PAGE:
The Atlanta Lawyer March 2015 - Page 6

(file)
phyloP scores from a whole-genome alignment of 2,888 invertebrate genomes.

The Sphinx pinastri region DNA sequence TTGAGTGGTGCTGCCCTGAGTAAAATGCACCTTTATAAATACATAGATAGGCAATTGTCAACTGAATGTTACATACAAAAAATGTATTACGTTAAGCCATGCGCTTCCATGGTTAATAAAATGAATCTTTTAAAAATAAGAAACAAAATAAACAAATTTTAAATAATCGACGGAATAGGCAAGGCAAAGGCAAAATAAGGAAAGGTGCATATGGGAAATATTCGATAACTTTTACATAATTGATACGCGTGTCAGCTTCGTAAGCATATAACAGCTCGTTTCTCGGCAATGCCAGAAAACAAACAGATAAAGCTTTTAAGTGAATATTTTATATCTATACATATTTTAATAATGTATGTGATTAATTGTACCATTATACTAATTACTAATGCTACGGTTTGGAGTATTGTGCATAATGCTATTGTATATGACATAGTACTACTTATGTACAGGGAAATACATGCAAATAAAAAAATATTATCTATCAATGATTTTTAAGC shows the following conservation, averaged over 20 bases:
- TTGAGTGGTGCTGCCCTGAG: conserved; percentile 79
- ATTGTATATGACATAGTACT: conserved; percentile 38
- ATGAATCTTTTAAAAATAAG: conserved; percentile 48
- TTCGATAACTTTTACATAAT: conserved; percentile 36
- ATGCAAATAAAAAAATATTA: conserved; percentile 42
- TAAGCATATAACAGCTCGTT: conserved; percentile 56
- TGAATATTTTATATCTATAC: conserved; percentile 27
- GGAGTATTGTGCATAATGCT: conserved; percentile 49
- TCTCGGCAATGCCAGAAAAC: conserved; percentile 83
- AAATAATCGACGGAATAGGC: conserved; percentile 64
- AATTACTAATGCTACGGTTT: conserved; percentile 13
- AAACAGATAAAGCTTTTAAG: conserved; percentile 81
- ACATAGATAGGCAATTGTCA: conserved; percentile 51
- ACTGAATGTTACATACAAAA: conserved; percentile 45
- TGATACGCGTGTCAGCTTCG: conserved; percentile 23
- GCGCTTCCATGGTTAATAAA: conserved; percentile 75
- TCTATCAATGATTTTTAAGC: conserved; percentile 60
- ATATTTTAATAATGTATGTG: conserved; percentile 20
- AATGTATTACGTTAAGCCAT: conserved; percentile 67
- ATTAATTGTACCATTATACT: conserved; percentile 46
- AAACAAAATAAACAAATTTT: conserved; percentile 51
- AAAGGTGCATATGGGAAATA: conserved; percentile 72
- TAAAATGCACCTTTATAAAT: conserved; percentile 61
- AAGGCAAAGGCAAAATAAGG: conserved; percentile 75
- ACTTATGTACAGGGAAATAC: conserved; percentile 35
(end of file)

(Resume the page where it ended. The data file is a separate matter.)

Feature Article A Labor of Love Following My Passion for Public Service By Rita A. Sheffey Assistant Dean for Public Service, Emory University School of Law, Atlanta Bar President 2011-2012 rita.sheffey@emory.edu D o you wake up every day (or most days), without the alarm, and feel energized and excited about the day ahead, even on a weekday? Have you found your calling in life? Throughout my life, from time to time I would hear a colleague, friend or family member remark that he/she truly loved work and had found his/her calling. I have enjoyed my work, but I am not sure I considered it my calling. To find one’s calling seemed to require something both intensely personal and powerful. On January 20 of this year, I joined the Emory University School of Law as the first Assistant Dean for Public Service and knew I had found my calling. In this role, I work every day to connect with law students and colleagues to nurture the desire to help people. I hope to show our students the many different ways a lawyer can do that, regardless of practice and at different times in one’s career. The opportunities are limitless as we create a Center for Public Service encompassing all aspects of service. know what I already know, namely that Emory Law, Dean Robert Schapiro and our colleagues have an extraordinary commitment to serving our global community and to ensuring that all Emory students and alumni are professionals who exemplify the highest values of our profession. Prior to joining Emory, I had spent my entire legal career to date -- 27 years -- with one law firm, Hunton & Williams. Although I had been increasingly immersed in pro bono, public interest, and bar leadership throughout that time, and my Emory role is focused exclusively on service, the transition from “Big Law” to academia has been transformational. As a child, like many people, including many lawyers, I wanted to be a doctor and “help people.” When I did not realize that dream, I pursued other career opportunities, first obtaining a Ph.D. in Chemistry and heading toward a “The more I learned about Emory’s commitment to service, the more I wanted to be part of the future and to focus on planting and nurturing seeds of service in the next generation of lawyers.” Working collaboratively, I will help create and disseminate a strong and consistent message about Emory’s commitment to service. Among my many specific tasks are advising student groups focused on public interest and service, and supporting and expanding opportunities for students to volunteer for public interest organizations and government agencies. I also am working to increase opportunities for students to obtain coveted judicial clerkships, as well as counseling students who want to dedicate themselves to careers serving others while ensuring they have access to all available options to do that without undue financial burden. Further on the horizon will be opportunities to collaborate with other Emory schools, as well as other law schools and community and government organizations. And there are even loftier opportunities beyond. I want others to 6 THE ATLANTA LAWYER March 2015 career in college teaching and research. I soon realized that such a career just didn’t speak to my heart at that time. Following an interest in the law, I changed course and went to law school. Focusing on combining my advanced degrees and pursuing what at that time was a popular focus on environmental issues, I joined Hunton & Williams in my home state of Virginia to do environmental litigation. For the next 27 years, I had some incredible opportunities to work with talented colleagues and wonderful clients, trying cases The Official News Publication of the Atlanta Bar Association